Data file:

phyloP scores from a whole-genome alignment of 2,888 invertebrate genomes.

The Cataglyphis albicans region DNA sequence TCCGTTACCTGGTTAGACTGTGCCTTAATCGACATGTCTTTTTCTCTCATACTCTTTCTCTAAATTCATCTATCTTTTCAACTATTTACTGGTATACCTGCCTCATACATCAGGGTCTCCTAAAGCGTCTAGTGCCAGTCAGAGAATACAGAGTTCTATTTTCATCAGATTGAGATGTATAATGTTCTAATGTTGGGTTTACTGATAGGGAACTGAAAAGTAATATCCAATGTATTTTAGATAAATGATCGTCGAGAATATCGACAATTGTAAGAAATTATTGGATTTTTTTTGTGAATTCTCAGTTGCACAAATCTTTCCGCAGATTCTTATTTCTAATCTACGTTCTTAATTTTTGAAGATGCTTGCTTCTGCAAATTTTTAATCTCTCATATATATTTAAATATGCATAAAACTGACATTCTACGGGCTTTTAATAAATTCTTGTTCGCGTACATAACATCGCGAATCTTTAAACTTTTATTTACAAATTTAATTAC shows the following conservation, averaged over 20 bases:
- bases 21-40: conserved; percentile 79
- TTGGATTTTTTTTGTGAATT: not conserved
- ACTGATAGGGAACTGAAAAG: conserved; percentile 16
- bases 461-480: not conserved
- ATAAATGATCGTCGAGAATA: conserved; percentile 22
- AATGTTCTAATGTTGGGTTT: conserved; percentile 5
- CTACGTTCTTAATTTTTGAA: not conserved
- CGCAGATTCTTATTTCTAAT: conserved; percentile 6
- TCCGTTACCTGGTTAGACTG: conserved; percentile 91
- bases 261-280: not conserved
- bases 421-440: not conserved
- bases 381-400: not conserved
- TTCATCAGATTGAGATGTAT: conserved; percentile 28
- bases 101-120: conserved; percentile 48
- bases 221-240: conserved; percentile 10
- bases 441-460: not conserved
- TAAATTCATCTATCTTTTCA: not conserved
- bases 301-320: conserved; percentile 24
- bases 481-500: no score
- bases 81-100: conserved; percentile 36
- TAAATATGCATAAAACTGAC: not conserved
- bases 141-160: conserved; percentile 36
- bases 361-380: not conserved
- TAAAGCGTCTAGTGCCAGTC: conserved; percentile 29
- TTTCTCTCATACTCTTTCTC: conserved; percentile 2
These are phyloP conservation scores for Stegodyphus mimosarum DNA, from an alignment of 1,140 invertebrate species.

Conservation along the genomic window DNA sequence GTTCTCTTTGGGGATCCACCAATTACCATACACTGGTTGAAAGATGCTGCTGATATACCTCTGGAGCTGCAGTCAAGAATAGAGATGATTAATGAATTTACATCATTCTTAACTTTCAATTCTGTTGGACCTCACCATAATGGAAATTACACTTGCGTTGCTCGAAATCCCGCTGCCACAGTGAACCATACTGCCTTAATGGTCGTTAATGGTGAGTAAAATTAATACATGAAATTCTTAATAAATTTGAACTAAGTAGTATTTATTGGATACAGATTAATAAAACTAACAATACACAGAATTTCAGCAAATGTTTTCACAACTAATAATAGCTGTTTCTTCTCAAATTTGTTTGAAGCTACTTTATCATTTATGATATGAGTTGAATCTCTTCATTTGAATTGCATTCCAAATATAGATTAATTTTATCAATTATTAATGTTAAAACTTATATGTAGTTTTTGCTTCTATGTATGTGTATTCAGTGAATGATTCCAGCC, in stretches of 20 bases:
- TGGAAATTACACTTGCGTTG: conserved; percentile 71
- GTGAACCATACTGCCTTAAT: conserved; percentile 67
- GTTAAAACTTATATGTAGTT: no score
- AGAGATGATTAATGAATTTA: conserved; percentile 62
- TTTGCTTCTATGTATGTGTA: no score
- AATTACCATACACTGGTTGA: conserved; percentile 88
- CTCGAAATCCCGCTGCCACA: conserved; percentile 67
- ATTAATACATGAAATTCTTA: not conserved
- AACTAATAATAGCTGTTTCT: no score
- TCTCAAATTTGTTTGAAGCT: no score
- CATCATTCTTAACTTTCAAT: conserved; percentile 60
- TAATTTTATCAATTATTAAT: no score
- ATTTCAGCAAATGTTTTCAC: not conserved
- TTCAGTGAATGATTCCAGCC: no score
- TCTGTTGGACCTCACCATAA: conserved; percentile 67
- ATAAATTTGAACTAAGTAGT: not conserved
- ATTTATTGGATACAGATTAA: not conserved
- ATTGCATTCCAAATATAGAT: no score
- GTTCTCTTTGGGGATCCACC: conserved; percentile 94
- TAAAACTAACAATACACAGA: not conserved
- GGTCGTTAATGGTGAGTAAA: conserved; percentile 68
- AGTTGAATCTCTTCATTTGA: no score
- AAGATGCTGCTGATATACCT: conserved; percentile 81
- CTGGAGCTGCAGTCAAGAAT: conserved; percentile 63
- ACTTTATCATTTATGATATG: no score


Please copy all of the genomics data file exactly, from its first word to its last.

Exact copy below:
phyloP scores from a whole-genome alignment of 2,888 invertebrate genomes.

The Cataglyphis albicans region DNA sequence TCCGTTACCTGGTTAGACTGTGCCTTAATCGACATGTCTTTTTCTCTCATACTCTTTCTCTAAATTCATCTATCTTTTCAACTATTTACTGGTATACCTGCCTCATACATCAGGGTCTCCTAAAGCGTCTAGTGCCAGTCAGAGAATACAGAGTTCTATTTTCATCAGATTGAGATGTATAATGTTCTAATGTTGGGTTTACTGATAGGGAACTGAAAAGTAATATCCAATGTATTTTAGATAAATGATCGTCGAGAATATCGACAATTGTAAGAAATTATTGGATTTTTTTTGTGAATTCTCAGTTGCACAAATCTTTCCGCAGATTCTTATTTCTAATCTACGTTCTTAATTTTTGAAGATGCTTGCTTCTGCAAATTTTTAATCTCTCATATATATTTAAATATGCATAAAACTGACATTCTACGGGCTTTTAATAAATTCTTGTTCGCGTACATAACATCGCGAATCTTTAAACTTTTATTTACAAATTTAATTAC shows the following conservation, averaged over 20 bases:
- bases 21-40: conserved; percentile 79
- TTGGATTTTTTTTGTGAATT: not conserved
- ACTGATAGGGAACTGAAAAG: conserved; percentile 16
- bases 461-480: not conserved
- ATAAATGATCGTCGAGAATA: conserved; percentile 22
- AATGTTCTAATGTTGGGTTT: conserved; percentile 5
- CTACGTTCTTAATTTTTGAA: not conserved
- CGCAGATTCTTATTTCTAAT: conserved; percentile 6
- TCCGTTACCTGGTTAGACTG: conserved; percentile 91
- bases 261-280: not conserved
- bases 421-440: not conserved
- bases 381-400: not conserved
- TTCATCAGATTGAGATGTAT: conserved; percentile 28
- bases 101-120: conserved; percentile 48
- bases 221-240: conserved; percentile 10
- bases 441-460: not conserved
- TAAATTCATCTATCTTTTCA: not conserved
- bases 301-320: conserved; percentile 24
- bases 481-500: no score
- bases 81-100: conserved; percentile 36
- TAAATATGCATAAAACTGAC: not conserved
- bases 141-160: conserved; percentile 36
- bases 361-380: not conserved
- TAAAGCGTCTAGTGCCAGTC: conserved; percentile 29
- TTTCTCTCATACTCTTTCTC: conserved; percentile 2
These are phyloP conservation scores for Stegodyphus mimosarum DNA, from an alignment of 1,140 invertebrate species.

Conservation along the genomic window DNA sequence GTTCTCTTTGGGGATCCACCAATTACCATACACTGGTTGAAAGATGCTGCTGATATACCTCTGGAGCTGCAGTCAAGAATAGAGATGATTAATGAATTTACATCATTCTTAACTTTCAATTCTGTTGGACCTCACCATAATGGAAATTACACTTGCGTTGCTCGAAATCCCGCTGCCACAGTGAACCATACTGCCTTAATGGTCGTTAATGGTGAGTAAAATTAATACATGAAATTCTTAATAAATTTGAACTAAGTAGTATTTATTGGATACAGATTAATAAAACTAACAATACACAGAATTTCAGCAAATGTTTTCACAACTAATAATAGCTGTTTCTTCTCAAATTTGTTTGAAGCTACTTTATCATTTATGATATGAGTTGAATCTCTTCATTTGAATTGCATTCCAAATATAGATTAATTTTATCAATTATTAATGTTAAAACTTATATGTAGTTTTTGCTTCTATGTATGTGTATTCAGTGAATGATTCCAGCC, in stretches of 20 bases:
- TGGAAATTACACTTGCGTTG: conserved; percentile 71
- GTGAACCATACTGCCTTAAT: conserved; percentile 67
- GTTAAAACTTATATGTAGTT: no score
- AGAGATGATTAATGAATTTA: conserved; percentile 62
- TTTGCTTCTATGTATGTGTA: no score
- AATTACCATACACTGGTTGA: conserved; percentile 88
- CTCGAAATCCCGCTGCCACA: conserved; percentile 67
- ATTAATACATGAAATTCTTA: not conserved
- AACTAATAATAGCTGTTTCT: no score
- TCTCAAATTTGTTTGAAGCT: no score
- CATCATTCTTAACTTTCAAT: conserved; percentile 60
- TAATTTTATCAATTATTAAT: no score
- ATTTCAGCAAATGTTTTCAC: not conserved
- TTCAGTGAATGATTCCAGCC: no score
- TCTGTTGGACCTCACCATAA: conserved; percentile 67
- ATAAATTTGAACTAAGTAGT: not conserved
- ATTTATTGGATACAGATTAA: not conserved
- ATTGCATTCCAAATATAGAT: no score
- GTTCTCTTTGGGGATCCACC: conserved; percentile 94
- TAAAACTAACAATACACAGA: not conserved
- GGTCGTTAATGGTGAGTAAA: conserved; percentile 68
- AGTTGAATCTCTTCATTTGA: no score
- AAGATGCTGCTGATATACCT: conserved; percentile 81
- CTGGAGCTGCAGTCAAGAAT: conserved; percentile 63
- ACTTTATCATTTATGATATG: no score